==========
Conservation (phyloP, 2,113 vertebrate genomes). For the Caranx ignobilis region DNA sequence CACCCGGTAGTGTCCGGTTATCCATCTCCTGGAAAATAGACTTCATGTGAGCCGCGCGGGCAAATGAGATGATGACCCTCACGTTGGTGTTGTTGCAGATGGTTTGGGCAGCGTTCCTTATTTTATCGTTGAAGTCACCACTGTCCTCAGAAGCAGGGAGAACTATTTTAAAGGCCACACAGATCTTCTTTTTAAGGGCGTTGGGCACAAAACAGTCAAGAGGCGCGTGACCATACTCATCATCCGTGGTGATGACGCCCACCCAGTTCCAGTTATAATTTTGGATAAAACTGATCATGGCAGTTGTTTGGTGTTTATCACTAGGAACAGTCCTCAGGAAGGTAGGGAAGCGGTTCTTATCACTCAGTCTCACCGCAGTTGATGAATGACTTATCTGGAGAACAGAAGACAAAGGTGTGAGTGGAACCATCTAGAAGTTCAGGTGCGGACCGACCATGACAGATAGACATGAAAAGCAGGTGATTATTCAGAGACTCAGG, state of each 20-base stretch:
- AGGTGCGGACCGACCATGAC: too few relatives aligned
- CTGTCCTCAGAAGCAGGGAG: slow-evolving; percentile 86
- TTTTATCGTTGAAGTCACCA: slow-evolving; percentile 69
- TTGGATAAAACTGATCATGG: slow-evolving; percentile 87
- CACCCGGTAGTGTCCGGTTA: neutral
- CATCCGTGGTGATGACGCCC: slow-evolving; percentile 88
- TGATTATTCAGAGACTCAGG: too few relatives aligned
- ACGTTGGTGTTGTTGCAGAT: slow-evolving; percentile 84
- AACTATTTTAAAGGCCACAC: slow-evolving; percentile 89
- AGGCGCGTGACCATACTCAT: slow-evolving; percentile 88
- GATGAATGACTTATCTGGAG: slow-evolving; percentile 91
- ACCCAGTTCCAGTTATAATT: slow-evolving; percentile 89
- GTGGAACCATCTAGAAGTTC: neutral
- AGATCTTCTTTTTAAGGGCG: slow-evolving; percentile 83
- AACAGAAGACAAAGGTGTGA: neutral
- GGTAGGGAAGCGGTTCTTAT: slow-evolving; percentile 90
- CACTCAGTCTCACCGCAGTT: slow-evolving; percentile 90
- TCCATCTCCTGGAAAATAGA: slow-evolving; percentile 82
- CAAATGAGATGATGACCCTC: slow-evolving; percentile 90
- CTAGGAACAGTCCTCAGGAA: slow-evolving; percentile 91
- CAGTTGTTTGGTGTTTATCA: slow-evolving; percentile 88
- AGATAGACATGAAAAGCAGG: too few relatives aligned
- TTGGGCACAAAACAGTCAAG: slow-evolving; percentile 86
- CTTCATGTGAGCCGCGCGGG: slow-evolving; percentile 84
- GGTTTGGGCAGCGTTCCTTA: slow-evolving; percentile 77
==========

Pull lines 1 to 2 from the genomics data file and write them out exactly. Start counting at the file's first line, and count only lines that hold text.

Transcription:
Conservation (phyloP, 2,113 vertebrate genomes). For the Caranx ignobilis region DNA sequence CACCCGGTAGTGTCCGGTTATCCATCTCCTGGAAAATAGACTTCATGTGAGCCGCGCGGGCAAATGAGATGATGACCCTCACGTTGGTGTTGTTGCAGATGGTTTGGGCAGCGTTCCTTATTTTATCGTTGAAGTCACCACTGTCCTCAGAAGCAGGGAGAACTATTTTAAAGGCCACACAGATCTTCTTTTTAAGGGCGTTGGGCACAAAACAGTCAAGAGGCGCGTGACCATACTCATCATCCGTGGTGATGACGCCCACCCAGTTCCAGTTATAATTTTGGATAAAACTGATCATGGCAGTTGTTTGGTGTTTATCACTAGGAACAGTCCTCAGGAAGGTAGGGAAGCGGTTCTTATCACTCAGTCTCACCGCAGTTGATGAATGACTTATCTGGAGAACAGAAGACAAAGGTGTGAGTGGAACCATCTAGAAGTTCAGGTGCGGACCGACCATGACAGATAGACATGAAAAGCAGGTGATTATTCAGAGACTCAGG, state of each 20-base stretch:
- AGGTGCGGACCGACCATGAC: too few relatives aligned